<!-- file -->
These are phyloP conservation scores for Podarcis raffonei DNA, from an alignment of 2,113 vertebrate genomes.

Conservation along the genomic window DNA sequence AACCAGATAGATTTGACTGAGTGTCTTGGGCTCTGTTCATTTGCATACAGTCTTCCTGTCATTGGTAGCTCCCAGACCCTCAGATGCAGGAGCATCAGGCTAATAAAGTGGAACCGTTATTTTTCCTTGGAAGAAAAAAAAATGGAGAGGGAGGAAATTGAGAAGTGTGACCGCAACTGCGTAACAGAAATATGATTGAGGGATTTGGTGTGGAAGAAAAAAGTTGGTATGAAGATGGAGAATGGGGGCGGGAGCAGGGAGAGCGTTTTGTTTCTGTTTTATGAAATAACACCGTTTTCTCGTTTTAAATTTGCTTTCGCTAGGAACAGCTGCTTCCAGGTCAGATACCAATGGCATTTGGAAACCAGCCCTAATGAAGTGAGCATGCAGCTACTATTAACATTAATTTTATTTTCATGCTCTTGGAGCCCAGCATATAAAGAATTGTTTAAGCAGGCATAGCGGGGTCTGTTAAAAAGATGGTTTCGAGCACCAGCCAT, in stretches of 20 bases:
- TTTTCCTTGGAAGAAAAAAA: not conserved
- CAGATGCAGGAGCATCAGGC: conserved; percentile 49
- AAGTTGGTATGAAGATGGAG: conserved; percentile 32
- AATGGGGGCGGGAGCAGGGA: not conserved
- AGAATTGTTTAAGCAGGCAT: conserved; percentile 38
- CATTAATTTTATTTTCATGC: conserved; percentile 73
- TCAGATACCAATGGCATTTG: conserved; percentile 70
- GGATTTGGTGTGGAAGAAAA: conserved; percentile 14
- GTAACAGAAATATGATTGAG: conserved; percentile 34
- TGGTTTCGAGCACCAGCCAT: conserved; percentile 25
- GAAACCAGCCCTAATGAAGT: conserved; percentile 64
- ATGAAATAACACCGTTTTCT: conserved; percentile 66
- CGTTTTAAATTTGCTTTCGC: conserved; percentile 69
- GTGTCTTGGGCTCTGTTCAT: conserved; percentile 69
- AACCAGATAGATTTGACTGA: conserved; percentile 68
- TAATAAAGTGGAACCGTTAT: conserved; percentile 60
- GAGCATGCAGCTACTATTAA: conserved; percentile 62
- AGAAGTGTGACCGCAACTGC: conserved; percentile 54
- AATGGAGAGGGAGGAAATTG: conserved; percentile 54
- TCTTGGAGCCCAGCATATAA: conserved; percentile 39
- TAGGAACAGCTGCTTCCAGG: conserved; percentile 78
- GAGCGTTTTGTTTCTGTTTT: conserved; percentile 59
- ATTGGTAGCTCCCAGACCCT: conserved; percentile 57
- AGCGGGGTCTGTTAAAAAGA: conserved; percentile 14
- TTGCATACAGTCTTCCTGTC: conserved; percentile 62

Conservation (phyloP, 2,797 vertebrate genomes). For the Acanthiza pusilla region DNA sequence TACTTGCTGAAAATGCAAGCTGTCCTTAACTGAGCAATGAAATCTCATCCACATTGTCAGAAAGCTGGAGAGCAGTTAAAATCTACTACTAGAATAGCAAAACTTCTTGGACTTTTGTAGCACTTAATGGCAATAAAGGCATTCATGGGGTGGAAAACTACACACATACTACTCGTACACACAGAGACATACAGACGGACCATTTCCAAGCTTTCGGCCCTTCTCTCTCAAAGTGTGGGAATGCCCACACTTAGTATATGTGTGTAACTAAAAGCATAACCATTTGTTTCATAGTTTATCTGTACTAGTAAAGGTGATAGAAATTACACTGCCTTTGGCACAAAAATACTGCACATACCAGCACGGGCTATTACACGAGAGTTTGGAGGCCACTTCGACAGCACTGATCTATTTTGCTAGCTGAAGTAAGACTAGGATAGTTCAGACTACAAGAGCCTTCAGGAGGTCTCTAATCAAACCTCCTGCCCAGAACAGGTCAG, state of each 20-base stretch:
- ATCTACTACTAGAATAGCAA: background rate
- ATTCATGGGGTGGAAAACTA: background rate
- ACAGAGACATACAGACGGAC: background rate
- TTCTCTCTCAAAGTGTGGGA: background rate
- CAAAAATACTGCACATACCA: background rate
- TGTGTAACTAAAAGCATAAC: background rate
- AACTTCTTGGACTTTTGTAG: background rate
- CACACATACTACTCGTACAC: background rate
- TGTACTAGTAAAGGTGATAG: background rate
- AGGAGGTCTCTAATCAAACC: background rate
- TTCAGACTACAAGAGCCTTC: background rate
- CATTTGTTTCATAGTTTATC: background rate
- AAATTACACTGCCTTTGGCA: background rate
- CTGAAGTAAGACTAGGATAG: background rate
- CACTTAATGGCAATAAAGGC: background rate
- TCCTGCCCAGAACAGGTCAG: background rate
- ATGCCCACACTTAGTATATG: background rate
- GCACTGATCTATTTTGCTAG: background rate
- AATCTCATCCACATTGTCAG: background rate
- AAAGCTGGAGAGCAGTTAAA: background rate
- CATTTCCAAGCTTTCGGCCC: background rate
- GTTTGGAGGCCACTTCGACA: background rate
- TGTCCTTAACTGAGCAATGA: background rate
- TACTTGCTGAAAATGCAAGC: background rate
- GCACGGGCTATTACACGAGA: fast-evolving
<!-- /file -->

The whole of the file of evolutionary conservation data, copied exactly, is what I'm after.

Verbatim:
These are phyloP conservation scores for Podarcis raffonei DNA, from an alignment of 2,113 vertebrate genomes.

Conservation along the genomic window DNA sequence AACCAGATAGATTTGACTGAGTGTCTTGGGCTCTGTTCATTTGCATACAGTCTTCCTGTCATTGGTAGCTCCCAGACCCTCAGATGCAGGAGCATCAGGCTAATAAAGTGGAACCGTTATTTTTCCTTGGAAGAAAAAAAAATGGAGAGGGAGGAAATTGAGAAGTGTGACCGCAACTGCGTAACAGAAATATGATTGAGGGATTTGGTGTGGAAGAAAAAAGTTGGTATGAAGATGGAGAATGGGGGCGGGAGCAGGGAGAGCGTTTTGTTTCTGTTTTATGAAATAACACCGTTTTCTCGTTTTAAATTTGCTTTCGCTAGGAACAGCTGCTTCCAGGTCAGATACCAATGGCATTTGGAAACCAGCCCTAATGAAGTGAGCATGCAGCTACTATTAACATTAATTTTATTTTCATGCTCTTGGAGCCCAGCATATAAAGAATTGTTTAAGCAGGCATAGCGGGGTCTGTTAAAAAGATGGTTTCGAGCACCAGCCAT, in stretches of 20 bases:
- TTTTCCTTGGAAGAAAAAAA: not conserved
- CAGATGCAGGAGCATCAGGC: conserved; percentile 49
- AAGTTGGTATGAAGATGGAG: conserved; percentile 32
- AATGGGGGCGGGAGCAGGGA: not conserved
- AGAATTGTTTAAGCAGGCAT: conserved; percentile 38
- CATTAATTTTATTTTCATGC: conserved; percentile 73
- TCAGATACCAATGGCATTTG: conserved; percentile 70
- GGATTTGGTGTGGAAGAAAA: conserved; percentile 14
- GTAACAGAAATATGATTGAG: conserved; percentile 34
- TGGTTTCGAGCACCAGCCAT: conserved; percentile 25
- GAAACCAGCCCTAATGAAGT: conserved; percentile 64
- ATGAAATAACACCGTTTTCT: conserved; percentile 66
- CGTTTTAAATTTGCTTTCGC: conserved; percentile 69
- GTGTCTTGGGCTCTGTTCAT: conserved; percentile 69
- AACCAGATAGATTTGACTGA: conserved; percentile 68
- TAATAAAGTGGAACCGTTAT: conserved; percentile 60
- GAGCATGCAGCTACTATTAA: conserved; percentile 62
- AGAAGTGTGACCGCAACTGC: conserved; percentile 54
- AATGGAGAGGGAGGAAATTG: conserved; percentile 54
- TCTTGGAGCCCAGCATATAA: conserved; percentile 39
- TAGGAACAGCTGCTTCCAGG: conserved; percentile 78
- GAGCGTTTTGTTTCTGTTTT: conserved; percentile 59
- ATTGGTAGCTCCCAGACCCT: conserved; percentile 57
- AGCGGGGTCTGTTAAAAAGA: conserved; percentile 14
- TTGCATACAGTCTTCCTGTC: conserved; percentile 62

Conservation (phyloP, 2,797 vertebrate genomes). For the Acanthiza pusilla region DNA sequence TACTTGCTGAAAATGCAAGCTGTCCTTAACTGAGCAATGAAATCTCATCCACATTGTCAGAAAGCTGGAGAGCAGTTAAAATCTACTACTAGAATAGCAAAACTTCTTGGACTTTTGTAGCACTTAATGGCAATAAAGGCATTCATGGGGTGGAAAACTACACACATACTACTCGTACACACAGAGACATACAGACGGACCATTTCCAAGCTTTCGGCCCTTCTCTCTCAAAGTGTGGGAATGCCCACACTTAGTATATGTGTGTAACTAAAAGCATAACCATTTGTTTCATAGTTTATCTGTACTAGTAAAGGTGATAGAAATTACACTGCCTTTGGCACAAAAATACTGCACATACCAGCACGGGCTATTACACGAGAGTTTGGAGGCCACTTCGACAGCACTGATCTATTTTGCTAGCTGAAGTAAGACTAGGATAGTTCAGACTACAAGAGCCTTCAGGAGGTCTCTAATCAAACCTCCTGCCCAGAACAGGTCAG, state of each 20-base stretch:
- ATCTACTACTAGAATAGCAA: background rate
- ATTCATGGGGTGGAAAACTA: background rate
- ACAGAGACATACAGACGGAC: background rate
- TTCTCTCTCAAAGTGTGGGA: background rate
- CAAAAATACTGCACATACCA: background rate
- TGTGTAACTAAAAGCATAAC: background rate
- AACTTCTTGGACTTTTGTAG: background rate
- CACACATACTACTCGTACAC: background rate
- TGTACTAGTAAAGGTGATAG: background rate
- AGGAGGTCTCTAATCAAACC: background rate
- TTCAGACTACAAGAGCCTTC: background rate
- CATTTGTTTCATAGTTTATC: background rate
- AAATTACACTGCCTTTGGCA: background rate
- CTGAAGTAAGACTAGGATAG: background rate
- CACTTAATGGCAATAAAGGC: background rate
- TCCTGCCCAGAACAGGTCAG: background rate
- ATGCCCACACTTAGTATATG: background rate
- GCACTGATCTATTTTGCTAG: background rate
- AATCTCATCCACATTGTCAG: background rate
- AAAGCTGGAGAGCAGTTAAA: background rate
- CATTTCCAAGCTTTCGGCCC: background rate
- GTTTGGAGGCCACTTCGACA: background rate
- TGTCCTTAACTGAGCAATGA: background rate
- TACTTGCTGAAAATGCAAGC: background rate
- GCACGGGCTATTACACGAGA: fast-evolving